The Australian Prudential Regulation Authority (APRA) has issued new guidance pertaining to Prudential Standard 112 (APS 112), which requires authorised deposit-taking institutions (ADIs) to revalue property offered as security for residential mortgages if they become aware of a “material change” in property values in an area or region where the security is located.
Properties are revalued to ensure that the capital held by ADIs adequately reflects the credit risk profile of the mortgage.
APRA has previously proposed to scrap the requirement as part of broader review of its guidance on regulatory capital.
The regulator has now confirmed that, effective immediately, ADIs using the standardised approach for calculating credit risk – based on external credit ratings – will no longer be expected to revalue residential mortgage properties in compliance with APS 112.
APRA acknowledged that property price reductions were already factored in to credit risk assessments.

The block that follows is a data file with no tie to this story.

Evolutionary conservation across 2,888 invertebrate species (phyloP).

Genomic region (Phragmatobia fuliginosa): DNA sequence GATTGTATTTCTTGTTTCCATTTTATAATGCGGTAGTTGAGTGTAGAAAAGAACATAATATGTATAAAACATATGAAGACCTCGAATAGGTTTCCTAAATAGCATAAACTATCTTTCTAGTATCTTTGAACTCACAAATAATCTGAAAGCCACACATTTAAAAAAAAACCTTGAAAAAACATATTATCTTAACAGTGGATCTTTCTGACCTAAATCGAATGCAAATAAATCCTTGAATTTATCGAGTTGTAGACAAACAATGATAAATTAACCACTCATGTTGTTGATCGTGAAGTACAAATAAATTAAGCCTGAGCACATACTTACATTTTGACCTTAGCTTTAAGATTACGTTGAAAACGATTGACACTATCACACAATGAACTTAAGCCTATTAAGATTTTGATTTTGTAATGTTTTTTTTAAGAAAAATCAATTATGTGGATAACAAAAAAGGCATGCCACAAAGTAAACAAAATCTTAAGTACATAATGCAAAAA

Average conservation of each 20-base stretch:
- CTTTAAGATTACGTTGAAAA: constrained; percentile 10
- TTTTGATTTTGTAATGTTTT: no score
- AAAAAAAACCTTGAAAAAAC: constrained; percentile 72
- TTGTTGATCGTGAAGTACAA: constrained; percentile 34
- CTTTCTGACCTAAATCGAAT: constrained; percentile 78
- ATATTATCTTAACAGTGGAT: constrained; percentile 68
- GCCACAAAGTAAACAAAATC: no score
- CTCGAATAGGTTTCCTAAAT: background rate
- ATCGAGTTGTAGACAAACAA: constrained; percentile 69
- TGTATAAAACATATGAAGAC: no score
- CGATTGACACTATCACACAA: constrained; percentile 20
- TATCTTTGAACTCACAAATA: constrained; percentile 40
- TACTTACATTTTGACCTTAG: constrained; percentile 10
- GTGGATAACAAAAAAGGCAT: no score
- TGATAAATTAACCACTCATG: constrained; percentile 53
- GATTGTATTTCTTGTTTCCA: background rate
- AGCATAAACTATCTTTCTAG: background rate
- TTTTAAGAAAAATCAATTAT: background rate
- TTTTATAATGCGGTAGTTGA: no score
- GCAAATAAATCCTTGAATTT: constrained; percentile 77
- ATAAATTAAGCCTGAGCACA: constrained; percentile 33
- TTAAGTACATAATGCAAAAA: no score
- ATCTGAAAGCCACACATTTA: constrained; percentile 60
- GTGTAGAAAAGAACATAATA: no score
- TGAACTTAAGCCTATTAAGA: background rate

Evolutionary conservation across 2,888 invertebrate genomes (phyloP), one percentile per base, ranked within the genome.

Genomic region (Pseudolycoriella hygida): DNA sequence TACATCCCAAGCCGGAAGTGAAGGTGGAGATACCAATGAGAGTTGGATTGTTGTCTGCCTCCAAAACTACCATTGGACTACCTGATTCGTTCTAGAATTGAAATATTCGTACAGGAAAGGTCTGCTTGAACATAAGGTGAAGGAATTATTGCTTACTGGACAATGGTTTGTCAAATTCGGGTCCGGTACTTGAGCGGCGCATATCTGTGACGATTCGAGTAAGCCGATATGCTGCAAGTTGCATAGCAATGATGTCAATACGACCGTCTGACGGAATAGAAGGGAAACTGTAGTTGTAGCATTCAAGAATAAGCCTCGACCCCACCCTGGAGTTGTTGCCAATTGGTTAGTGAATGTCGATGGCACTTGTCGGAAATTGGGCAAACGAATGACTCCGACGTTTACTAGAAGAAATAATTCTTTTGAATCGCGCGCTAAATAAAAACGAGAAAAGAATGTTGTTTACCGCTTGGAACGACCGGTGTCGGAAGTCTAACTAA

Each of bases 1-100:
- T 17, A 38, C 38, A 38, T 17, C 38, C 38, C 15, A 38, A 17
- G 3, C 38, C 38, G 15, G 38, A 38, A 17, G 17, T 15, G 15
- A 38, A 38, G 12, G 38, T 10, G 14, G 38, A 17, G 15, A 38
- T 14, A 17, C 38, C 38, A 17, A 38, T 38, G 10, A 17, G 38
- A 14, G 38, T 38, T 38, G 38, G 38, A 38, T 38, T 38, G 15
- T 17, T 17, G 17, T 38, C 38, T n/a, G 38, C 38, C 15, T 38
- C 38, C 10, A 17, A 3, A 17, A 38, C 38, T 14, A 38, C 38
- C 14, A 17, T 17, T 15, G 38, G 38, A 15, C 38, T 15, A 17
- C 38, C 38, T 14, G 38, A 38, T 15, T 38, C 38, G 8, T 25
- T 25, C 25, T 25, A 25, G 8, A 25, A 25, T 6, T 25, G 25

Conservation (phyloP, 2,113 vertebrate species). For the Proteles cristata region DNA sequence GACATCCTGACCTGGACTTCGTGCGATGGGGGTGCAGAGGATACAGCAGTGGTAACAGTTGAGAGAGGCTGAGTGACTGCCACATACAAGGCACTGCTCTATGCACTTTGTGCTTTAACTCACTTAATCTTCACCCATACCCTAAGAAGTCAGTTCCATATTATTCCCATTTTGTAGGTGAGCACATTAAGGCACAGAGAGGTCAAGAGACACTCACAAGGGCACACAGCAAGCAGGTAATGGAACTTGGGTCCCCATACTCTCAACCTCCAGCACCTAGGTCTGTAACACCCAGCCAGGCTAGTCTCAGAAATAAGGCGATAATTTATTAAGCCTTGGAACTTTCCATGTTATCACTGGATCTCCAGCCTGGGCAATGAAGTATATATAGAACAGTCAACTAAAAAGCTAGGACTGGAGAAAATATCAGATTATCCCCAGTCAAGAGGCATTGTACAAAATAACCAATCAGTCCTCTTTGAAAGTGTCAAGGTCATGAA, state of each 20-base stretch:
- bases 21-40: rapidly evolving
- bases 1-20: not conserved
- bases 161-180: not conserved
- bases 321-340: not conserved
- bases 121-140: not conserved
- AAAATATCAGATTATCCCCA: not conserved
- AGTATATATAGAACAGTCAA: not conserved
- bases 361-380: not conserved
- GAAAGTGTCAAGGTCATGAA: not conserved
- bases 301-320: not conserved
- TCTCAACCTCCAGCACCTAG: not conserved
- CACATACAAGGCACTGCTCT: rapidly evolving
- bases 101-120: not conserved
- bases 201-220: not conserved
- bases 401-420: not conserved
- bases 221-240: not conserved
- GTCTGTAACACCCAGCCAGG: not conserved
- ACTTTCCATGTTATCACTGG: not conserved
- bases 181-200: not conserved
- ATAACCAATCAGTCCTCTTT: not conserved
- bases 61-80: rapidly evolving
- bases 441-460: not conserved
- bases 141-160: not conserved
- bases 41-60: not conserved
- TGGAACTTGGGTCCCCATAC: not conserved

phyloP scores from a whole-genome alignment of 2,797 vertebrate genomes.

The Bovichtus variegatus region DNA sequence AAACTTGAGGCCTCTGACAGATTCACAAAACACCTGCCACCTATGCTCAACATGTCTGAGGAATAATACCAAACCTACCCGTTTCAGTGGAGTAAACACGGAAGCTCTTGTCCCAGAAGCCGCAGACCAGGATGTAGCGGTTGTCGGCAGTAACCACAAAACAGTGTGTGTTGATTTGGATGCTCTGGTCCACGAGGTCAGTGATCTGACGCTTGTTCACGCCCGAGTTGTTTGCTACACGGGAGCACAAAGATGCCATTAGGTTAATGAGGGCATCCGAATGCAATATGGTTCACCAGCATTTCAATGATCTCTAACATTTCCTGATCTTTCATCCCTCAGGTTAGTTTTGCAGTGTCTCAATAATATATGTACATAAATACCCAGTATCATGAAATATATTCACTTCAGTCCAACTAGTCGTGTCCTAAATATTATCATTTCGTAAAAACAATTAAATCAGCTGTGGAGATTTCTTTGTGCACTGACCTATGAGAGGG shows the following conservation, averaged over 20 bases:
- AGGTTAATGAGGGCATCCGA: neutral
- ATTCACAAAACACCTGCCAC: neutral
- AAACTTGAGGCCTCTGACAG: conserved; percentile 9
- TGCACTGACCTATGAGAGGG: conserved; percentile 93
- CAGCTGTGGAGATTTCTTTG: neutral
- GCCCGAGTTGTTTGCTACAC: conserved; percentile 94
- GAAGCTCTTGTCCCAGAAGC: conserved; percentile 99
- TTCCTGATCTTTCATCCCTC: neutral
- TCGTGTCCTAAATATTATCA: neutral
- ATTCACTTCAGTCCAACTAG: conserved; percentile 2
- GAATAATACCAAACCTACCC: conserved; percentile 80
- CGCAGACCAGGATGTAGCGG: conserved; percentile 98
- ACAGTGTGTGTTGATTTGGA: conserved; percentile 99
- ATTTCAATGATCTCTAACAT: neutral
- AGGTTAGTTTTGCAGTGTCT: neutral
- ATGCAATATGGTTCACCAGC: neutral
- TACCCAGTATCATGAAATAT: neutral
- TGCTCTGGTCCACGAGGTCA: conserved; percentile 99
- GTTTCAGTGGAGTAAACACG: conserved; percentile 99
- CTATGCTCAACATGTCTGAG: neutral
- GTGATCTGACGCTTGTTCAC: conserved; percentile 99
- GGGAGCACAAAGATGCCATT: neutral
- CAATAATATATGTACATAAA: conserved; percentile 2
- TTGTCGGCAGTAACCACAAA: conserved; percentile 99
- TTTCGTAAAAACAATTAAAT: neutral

“The rationale for this change in part recognised that the calibration of the residential mortgage risk weights in APS 112 already includes an allowance for increases in the risk of residential mortgage exposures, including from house price movements,” APRA stated.
“Additional movements in risk weights from the revaluation of residential mortgage properties has the potential to be excessively pro-cyclical in amplifying ADI capital requirements.”
APRA’s announcements comes amid a second wave of reductions in residential property prices off the back of the COVID-19 crisis.
According to the latest data from property research group CoreLogic, prices fell 0.4 per cent in May – the first monthly decline since June 2019.
Analysts are forecasting property price reductions of between 5 to 10 per cent throughout 2020 and into 2021.
Charbel Kadib is the news editor on the mortgages titles at Momentum Media.
Before joining the team in 2017, Charbel completed internships with public relations agency Fifty Acres, and the Department of Communications and the Arts.